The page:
Even in the 21st century, an Indian bride is often expected to play coy, keep her head down, and gracefully glide about in her saree on her wedding day.
But Shilpa Sreekumar, a 24-year-old dancer, actress, and percussionist from Kerala, is not one to "sit still" – in her own words. She stole the show at her wedding with a high-voltage chenda (a cylindrical percussion instrument) performance, leaving not just the guests, but the internet in awe.
"The wedding entry performance was supposed to be a surprise for my groom Devanand. But instead, I was the one who was left surprised by the overwhelming response I received," Shilpa tells The Quint.
Settled in Dubai, Shilpa works in facilities management at the New York University, Abu Dhabi. A mechanical engineering graduate, Shilpa says chenda has been her happy place for years. "When I play the rhythmic beats of a chenda and the audience cheers me on, I completely lose myself in it," says the artiste, who has also acted in a Malayalam movie.
A Performer for 12 Years
Shilpa's journey to becoming a prodigy in chenda – a percussion instrument that weighs nearly 15 kg and is traditionally played at temple events by men – has been quite an eventful one.
A Malayali, Shilpa has lived in Dubai with her parents for years. She was in Class 7 when she first learned chenda in Dubai. "I was young, so I didn't know much about it. My parents asked me to give it a shot and continue if I'm interested. Because I loved dancing, the rhythm really got me into it," she tells The Quint.
About 12 years ago, the Gulf Cooperation Council's first all-women shinkari melam team was formed; as they were looking for women to join, they came across a young Shilpa, who later performed with them for nearly four years.
Shinkari melam is a variety of chenda melam (performance), but is rarely performed at temples. Its rhythms vary from the classical forms, and it has a more sing-song approach.
"Once I became part of the team, I started learning other forms of chenda melams, like chembada and panjari melams. And right now, I perform with a group called Seek Shinkari Melam. We perform every week in Dubai, and the proceeds go to charity," she says.
In 2018, Shilpa acted in a Malayalam movie called Kuttanpillayude Sivarathri, which has a widely popular scene of her performing chenda melam.
"The auditions for the role were held in Dubai, as the director of the movie, Jean Markose, is based out of here. After many rounds of auditions, I got the role. Later, he got to know I'm a chenda performer, so he included me in that scene," she adds.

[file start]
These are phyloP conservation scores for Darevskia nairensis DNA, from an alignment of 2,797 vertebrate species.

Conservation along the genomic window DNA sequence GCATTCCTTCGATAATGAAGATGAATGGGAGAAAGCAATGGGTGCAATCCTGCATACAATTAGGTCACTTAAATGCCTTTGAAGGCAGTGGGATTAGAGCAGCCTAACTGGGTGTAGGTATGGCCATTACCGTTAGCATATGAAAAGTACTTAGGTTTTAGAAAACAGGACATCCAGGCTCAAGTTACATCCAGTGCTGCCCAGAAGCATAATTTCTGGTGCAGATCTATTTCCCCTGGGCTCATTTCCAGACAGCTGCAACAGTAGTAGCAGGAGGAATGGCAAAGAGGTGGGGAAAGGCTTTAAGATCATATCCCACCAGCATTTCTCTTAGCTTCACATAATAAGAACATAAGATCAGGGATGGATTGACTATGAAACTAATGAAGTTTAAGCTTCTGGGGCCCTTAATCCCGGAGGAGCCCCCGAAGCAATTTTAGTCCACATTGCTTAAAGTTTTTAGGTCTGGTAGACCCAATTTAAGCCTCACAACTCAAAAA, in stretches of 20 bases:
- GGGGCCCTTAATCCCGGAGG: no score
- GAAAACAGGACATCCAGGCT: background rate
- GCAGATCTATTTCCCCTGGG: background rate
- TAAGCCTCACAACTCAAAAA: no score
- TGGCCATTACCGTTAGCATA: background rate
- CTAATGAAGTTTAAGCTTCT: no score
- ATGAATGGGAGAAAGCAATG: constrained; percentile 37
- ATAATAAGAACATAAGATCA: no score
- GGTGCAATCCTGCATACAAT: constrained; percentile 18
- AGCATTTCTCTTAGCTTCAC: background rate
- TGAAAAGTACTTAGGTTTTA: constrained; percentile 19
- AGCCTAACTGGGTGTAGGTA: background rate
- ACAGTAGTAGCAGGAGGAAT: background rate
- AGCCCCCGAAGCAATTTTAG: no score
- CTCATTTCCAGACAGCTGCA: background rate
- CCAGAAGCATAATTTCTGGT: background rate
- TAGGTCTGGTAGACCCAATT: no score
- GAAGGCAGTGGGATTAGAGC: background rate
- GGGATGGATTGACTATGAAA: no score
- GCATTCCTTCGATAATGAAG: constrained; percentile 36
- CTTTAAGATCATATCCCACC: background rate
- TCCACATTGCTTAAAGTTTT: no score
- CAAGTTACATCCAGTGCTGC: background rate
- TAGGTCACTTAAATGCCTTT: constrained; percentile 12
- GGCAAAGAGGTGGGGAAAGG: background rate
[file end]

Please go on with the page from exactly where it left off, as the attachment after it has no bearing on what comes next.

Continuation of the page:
'A Male-Dominated Field, but…'
Though chenda performances are vastly male-dominated, Shilpa says her parents never made her feel like she couldn't do it. "They've always pushed me to do something if I'm interested in it. They've never created such a barrier in my mind."
"Even people you're performing with should not make you feel that way. They've never treated me like I'm a woman, or someone who can't do it. My teacher, Shyju, is also very supportive."Shilpa Sreekumar
The challenge, however, is to carry the weight of the chenda for hours, she says. "As far as I'm concerned, I can't stay still while performing – when the audience is jumping, I'll also jump along. But this could have physical impacts. You need to wear the instrument right and follow the right posture."
She recalls that the teacher who taught her as a child tells her even today that he wasn't sure if she could lift the instrument and keep playing. "But he's seen me grow over the years. He never expected me to turn out this way."
Inspiring the Men in Her life
As chenda is an integral part of her life, Shilpa thought it would be fitting to give a performance at her wedding at Kerala's Guruvayur Temple. She performed alongside a chenda group called Ponnan's Blue Magic Team based in Thrissur.
"I had performed with the group a few years ago and had invited them to the wedding. But they insisted that I should perform with them. I wasn't sure I could do it in a saree!"
In a viral video of the performance, Shilpa's husband Devanand Chelot and her father Sreekumar Paliyath are seen joining her.
"Devanand is excited about learning chenda. He couldn't just stand there while we were all performing, so he joined too," she chuckles.
Years ago, Shilpa got her father into chenda as well. "He was always so interested in learning, but he never got the chance to. But after I started performing, he began studying too."
Shilpa performs regularly in Dubai. During Onam, however, she performs almost 5-6 times a week. "My most memorable performance, hands down, will now be my wedding," she says.